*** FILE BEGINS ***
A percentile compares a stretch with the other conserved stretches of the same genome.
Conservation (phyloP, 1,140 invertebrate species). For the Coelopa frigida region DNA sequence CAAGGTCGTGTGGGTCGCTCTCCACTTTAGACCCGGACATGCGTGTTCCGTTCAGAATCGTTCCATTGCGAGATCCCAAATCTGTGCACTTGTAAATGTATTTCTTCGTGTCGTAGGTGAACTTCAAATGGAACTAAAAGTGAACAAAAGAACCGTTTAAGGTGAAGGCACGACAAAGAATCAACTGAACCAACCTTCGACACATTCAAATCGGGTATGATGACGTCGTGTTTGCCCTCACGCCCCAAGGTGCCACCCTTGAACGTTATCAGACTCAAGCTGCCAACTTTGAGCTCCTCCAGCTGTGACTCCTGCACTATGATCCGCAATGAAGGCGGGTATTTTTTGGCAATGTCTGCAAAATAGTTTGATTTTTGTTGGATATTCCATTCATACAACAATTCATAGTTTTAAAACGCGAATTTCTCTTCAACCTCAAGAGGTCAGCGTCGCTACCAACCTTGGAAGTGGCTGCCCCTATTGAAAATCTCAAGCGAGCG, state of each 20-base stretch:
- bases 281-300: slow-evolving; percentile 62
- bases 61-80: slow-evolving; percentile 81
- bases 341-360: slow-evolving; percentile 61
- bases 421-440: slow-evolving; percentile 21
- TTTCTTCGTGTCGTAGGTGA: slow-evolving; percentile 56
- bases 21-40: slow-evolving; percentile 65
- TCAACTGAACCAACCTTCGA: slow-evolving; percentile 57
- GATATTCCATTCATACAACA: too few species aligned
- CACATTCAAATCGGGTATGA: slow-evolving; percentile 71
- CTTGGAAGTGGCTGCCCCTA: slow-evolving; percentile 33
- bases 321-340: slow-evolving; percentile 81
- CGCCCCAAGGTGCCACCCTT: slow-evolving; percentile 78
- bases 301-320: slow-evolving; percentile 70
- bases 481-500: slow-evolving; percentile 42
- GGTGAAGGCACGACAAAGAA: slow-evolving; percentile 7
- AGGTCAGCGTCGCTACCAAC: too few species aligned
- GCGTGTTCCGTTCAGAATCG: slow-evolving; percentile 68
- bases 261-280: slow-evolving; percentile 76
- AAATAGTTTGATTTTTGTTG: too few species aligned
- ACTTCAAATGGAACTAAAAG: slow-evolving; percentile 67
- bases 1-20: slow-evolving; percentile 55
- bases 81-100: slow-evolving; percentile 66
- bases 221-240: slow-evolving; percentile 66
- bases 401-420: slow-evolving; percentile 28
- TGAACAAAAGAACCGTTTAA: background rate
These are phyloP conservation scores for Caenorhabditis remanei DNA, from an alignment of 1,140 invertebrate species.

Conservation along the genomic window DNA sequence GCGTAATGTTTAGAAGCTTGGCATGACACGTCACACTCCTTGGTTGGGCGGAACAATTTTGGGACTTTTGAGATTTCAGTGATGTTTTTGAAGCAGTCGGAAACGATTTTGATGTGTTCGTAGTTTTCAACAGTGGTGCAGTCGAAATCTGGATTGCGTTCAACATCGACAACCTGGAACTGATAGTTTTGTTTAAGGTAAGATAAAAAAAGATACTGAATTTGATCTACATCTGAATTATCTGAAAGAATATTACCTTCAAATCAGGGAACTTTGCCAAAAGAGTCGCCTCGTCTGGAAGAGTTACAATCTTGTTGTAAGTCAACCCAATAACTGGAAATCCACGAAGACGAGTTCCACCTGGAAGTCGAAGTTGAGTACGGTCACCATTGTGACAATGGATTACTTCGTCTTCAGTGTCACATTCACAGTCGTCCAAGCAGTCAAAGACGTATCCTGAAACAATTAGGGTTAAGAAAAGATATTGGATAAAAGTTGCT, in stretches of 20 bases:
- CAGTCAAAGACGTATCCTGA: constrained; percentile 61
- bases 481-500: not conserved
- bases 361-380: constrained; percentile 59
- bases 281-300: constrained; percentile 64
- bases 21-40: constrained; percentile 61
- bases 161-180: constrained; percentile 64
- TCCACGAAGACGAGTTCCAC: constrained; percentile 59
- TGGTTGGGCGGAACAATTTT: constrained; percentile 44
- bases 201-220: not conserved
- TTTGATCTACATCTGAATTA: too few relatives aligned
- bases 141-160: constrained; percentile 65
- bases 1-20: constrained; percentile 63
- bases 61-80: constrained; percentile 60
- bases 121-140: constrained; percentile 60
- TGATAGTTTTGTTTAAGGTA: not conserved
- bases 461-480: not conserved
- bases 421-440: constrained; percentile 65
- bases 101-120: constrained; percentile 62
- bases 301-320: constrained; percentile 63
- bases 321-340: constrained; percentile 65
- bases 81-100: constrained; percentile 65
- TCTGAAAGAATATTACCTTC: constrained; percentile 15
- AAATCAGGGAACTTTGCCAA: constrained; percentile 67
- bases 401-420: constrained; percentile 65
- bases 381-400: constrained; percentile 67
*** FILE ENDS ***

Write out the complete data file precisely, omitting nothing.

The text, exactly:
A percentile compares a stretch with the other conserved stretches of the same genome.
Conservation (phyloP, 1,140 invertebrate species). For the Coelopa frigida region DNA sequence CAAGGTCGTGTGGGTCGCTCTCCACTTTAGACCCGGACATGCGTGTTCCGTTCAGAATCGTTCCATTGCGAGATCCCAAATCTGTGCACTTGTAAATGTATTTCTTCGTGTCGTAGGTGAACTTCAAATGGAACTAAAAGTGAACAAAAGAACCGTTTAAGGTGAAGGCACGACAAAGAATCAACTGAACCAACCTTCGACACATTCAAATCGGGTATGATGACGTCGTGTTTGCCCTCACGCCCCAAGGTGCCACCCTTGAACGTTATCAGACTCAAGCTGCCAACTTTGAGCTCCTCCAGCTGTGACTCCTGCACTATGATCCGCAATGAAGGCGGGTATTTTTTGGCAATGTCTGCAAAATAGTTTGATTTTTGTTGGATATTCCATTCATACAACAATTCATAGTTTTAAAACGCGAATTTCTCTTCAACCTCAAGAGGTCAGCGTCGCTACCAACCTTGGAAGTGGCTGCCCCTATTGAAAATCTCAAGCGAGCG, state of each 20-base stretch:
- bases 281-300: slow-evolving; percentile 62
- bases 61-80: slow-evolving; percentile 81
- bases 341-360: slow-evolving; percentile 61
- bases 421-440: slow-evolving; percentile 21
- TTTCTTCGTGTCGTAGGTGA: slow-evolving; percentile 56
- bases 21-40: slow-evolving; percentile 65
- TCAACTGAACCAACCTTCGA: slow-evolving; percentile 57
- GATATTCCATTCATACAACA: too few species aligned
- CACATTCAAATCGGGTATGA: slow-evolving; percentile 71
- CTTGGAAGTGGCTGCCCCTA: slow-evolving; percentile 33
- bases 321-340: slow-evolving; percentile 81
- CGCCCCAAGGTGCCACCCTT: slow-evolving; percentile 78
- bases 301-320: slow-evolving; percentile 70
- bases 481-500: slow-evolving; percentile 42
- GGTGAAGGCACGACAAAGAA: slow-evolving; percentile 7
- AGGTCAGCGTCGCTACCAAC: too few species aligned
- GCGTGTTCCGTTCAGAATCG: slow-evolving; percentile 68
- bases 261-280: slow-evolving; percentile 76
- AAATAGTTTGATTTTTGTTG: too few species aligned
- ACTTCAAATGGAACTAAAAG: slow-evolving; percentile 67
- bases 1-20: slow-evolving; percentile 55
- bases 81-100: slow-evolving; percentile 66
- bases 221-240: slow-evolving; percentile 66
- bases 401-420: slow-evolving; percentile 28
- TGAACAAAAGAACCGTTTAA: background rate
These are phyloP conservation scores for Caenorhabditis remanei DNA, from an alignment of 1,140 invertebrate species.

Conservation along the genomic window DNA sequence GCGTAATGTTTAGAAGCTTGGCATGACACGTCACACTCCTTGGTTGGGCGGAACAATTTTGGGACTTTTGAGATTTCAGTGATGTTTTTGAAGCAGTCGGAAACGATTTTGATGTGTTCGTAGTTTTCAACAGTGGTGCAGTCGAAATCTGGATTGCGTTCAACATCGACAACCTGGAACTGATAGTTTTGTTTAAGGTAAGATAAAAAAAGATACTGAATTTGATCTACATCTGAATTATCTGAAAGAATATTACCTTCAAATCAGGGAACTTTGCCAAAAGAGTCGCCTCGTCTGGAAGAGTTACAATCTTGTTGTAAGTCAACCCAATAACTGGAAATCCACGAAGACGAGTTCCACCTGGAAGTCGAAGTTGAGTACGGTCACCATTGTGACAATGGATTACTTCGTCTTCAGTGTCACATTCACAGTCGTCCAAGCAGTCAAAGACGTATCCTGAAACAATTAGGGTTAAGAAAAGATATTGGATAAAAGTTGCT, in stretches of 20 bases:
- CAGTCAAAGACGTATCCTGA: constrained; percentile 61
- bases 481-500: not conserved
- bases 361-380: constrained; percentile 59
- bases 281-300: constrained; percentile 64
- bases 21-40: constrained; percentile 61
- bases 161-180: constrained; percentile 64
- TCCACGAAGACGAGTTCCAC: constrained; percentile 59
- TGGTTGGGCGGAACAATTTT: constrained; percentile 44
- bases 201-220: not conserved
- TTTGATCTACATCTGAATTA: too few relatives aligned
- bases 141-160: constrained; percentile 65
- bases 1-20: constrained; percentile 63
- bases 61-80: constrained; percentile 60
- bases 121-140: constrained; percentile 60
- TGATAGTTTTGTTTAAGGTA: not conserved
- bases 461-480: not conserved
- bases 421-440: constrained; percentile 65
- bases 101-120: constrained; percentile 62
- bases 301-320: constrained; percentile 63
- bases 321-340: constrained; percentile 65
- bases 81-100: constrained; percentile 65
- TCTGAAAGAATATTACCTTC: constrained; percentile 15
- AAATCAGGGAACTTTGCCAA: constrained; percentile 67
- bases 401-420: constrained; percentile 65
- bases 381-400: constrained; percentile 67